You Are What You Read

Reviews of books as I read them. This is basically a (web)log of books I've read.

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Location: Lawrenceville, Georgia, United States

I am a DBA/database analyst by day, full time father on evenings and weekends.

Monday, September 29, 2008

The Family Trade

In The Family Trade, Charles Stross has created an alternate reality story where a similar Earth with a different history exists alongside our own, and only members of a certain family can travel between worlds. The alternate Earth has an older feudal civilization in the same place as modern day Boston and New York.

Miriam Beckstein is a journalist who loses her job after she and her assistant Paulette uncover a money laundering operation involving their employer. After her adoptive mother gives her a package of belongings from her birth mother, she accidentally shifts to another world while looking at a design on a locket. Despite the headache, she manages to return to the regular world.

After a brief trip to the other side for reconnaissance, Miriam is kidnapped and taken to the other side. There she learns that she is the long lost heiress to a fortune and a title in the family. The family profits by moving other-side trade goods through the real world and moving drugs safely through the other side. She meets her uncle Duke Angbard and her cousin Roland, and finds out that there are elements of the family who would not be happy with her return, and others who would happily see her dead. She starts a sexual relationship with Roland and they begin to fall for each other.

Miriam decides to cooperate with her new family, but uses her new credit line to get cash, buy cell phones, and make contingency plans. She hires Paulette as her helper. She is required to travel to a different city to be presented to the king. While there, she encounters several attempts on her life and that of her companions. In the end, she escapes with one of her companions to the real world, and makes her way out of the clutches of her family.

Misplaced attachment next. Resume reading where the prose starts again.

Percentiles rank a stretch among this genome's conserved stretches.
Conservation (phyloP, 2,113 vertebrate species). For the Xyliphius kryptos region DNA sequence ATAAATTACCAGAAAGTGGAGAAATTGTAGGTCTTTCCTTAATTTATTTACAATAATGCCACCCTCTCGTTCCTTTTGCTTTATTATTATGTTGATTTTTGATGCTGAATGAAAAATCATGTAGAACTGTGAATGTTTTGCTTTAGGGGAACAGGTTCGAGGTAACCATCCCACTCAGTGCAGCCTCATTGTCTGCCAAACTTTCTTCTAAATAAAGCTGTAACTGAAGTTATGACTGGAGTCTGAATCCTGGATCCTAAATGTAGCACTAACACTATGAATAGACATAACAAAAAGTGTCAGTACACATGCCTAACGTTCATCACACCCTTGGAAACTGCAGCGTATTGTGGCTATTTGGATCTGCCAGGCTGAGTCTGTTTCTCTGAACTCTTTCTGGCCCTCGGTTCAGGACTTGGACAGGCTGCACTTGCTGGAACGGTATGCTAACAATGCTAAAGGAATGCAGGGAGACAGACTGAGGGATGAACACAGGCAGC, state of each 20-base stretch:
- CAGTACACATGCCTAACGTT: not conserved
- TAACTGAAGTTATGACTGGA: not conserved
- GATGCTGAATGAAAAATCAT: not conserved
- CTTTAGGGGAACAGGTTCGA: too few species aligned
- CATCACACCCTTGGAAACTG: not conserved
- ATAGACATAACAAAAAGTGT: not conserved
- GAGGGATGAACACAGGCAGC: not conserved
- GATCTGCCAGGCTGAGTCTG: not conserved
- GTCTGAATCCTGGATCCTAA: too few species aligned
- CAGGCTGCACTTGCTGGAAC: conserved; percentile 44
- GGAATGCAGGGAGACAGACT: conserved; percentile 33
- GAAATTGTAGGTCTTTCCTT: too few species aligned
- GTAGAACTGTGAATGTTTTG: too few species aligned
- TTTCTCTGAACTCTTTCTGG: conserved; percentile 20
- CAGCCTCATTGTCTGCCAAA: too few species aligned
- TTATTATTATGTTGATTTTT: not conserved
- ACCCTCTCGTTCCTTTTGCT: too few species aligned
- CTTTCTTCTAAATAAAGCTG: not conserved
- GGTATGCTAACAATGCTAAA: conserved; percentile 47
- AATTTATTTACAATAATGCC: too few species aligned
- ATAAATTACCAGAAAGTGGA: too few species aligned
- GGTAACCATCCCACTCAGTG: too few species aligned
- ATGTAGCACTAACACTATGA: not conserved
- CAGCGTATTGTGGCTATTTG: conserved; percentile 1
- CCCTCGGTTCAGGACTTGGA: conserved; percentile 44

The story is an interesting concept done fairly well. There are some good plot developments, and the concept seems well worked out. Miriam's new family is extensive and full of rivalries, but she realizes she has little choice but to join the game. Yet the narrative seemed a little less exciting than it could have been. Sometimes Miriam is just a little too smart and knows too many of the answers. Her family is intriguing, as are the maids-in-waiting and other associates on the other side.

The book is definitely the start of a story, and not a complete story in itself. The ending is not a true ending, and barely a cliffhanger. But it is an interesting start. I think the variables of different family members, switching between worlds, and dealing with jealous royalty has some good potential. B.

Monday, September 22, 2008

Modern Scholar: Masterpieces of Medieval Literature

Masterpieces of Medieval Literature is a Modern Scholar course by Professor Timothy Shutt.  The professor details the great literary works of the Middle Ages.

He first covers the works of the Germanic north, stories of bleak conflict and unflinching steadfastness and dedication to one's fate.  Then he discusses Anglo-Saxon literature and Beowulf.  Beowulf is one of the great historic epics and he gives it a great treatment.

Then he goes over the works of the high Middle Ages, including Celtic works and the history of the Arthur legend.  There's a lot of good stuff here, including chivalry and the Holy Grail.  He discusses in detail the story Sir Gawain and the Green Knight.  It's a story rich in symbolism and imagery.

I enjoyed listening to the different stories of the Middle Ages.  There was a good overview of the influence of the works.  One regret is that he barely touched on Chaucer and Dante.  But it did leave me wanting to read the works of Chaucer.  This course was a good experience.  A-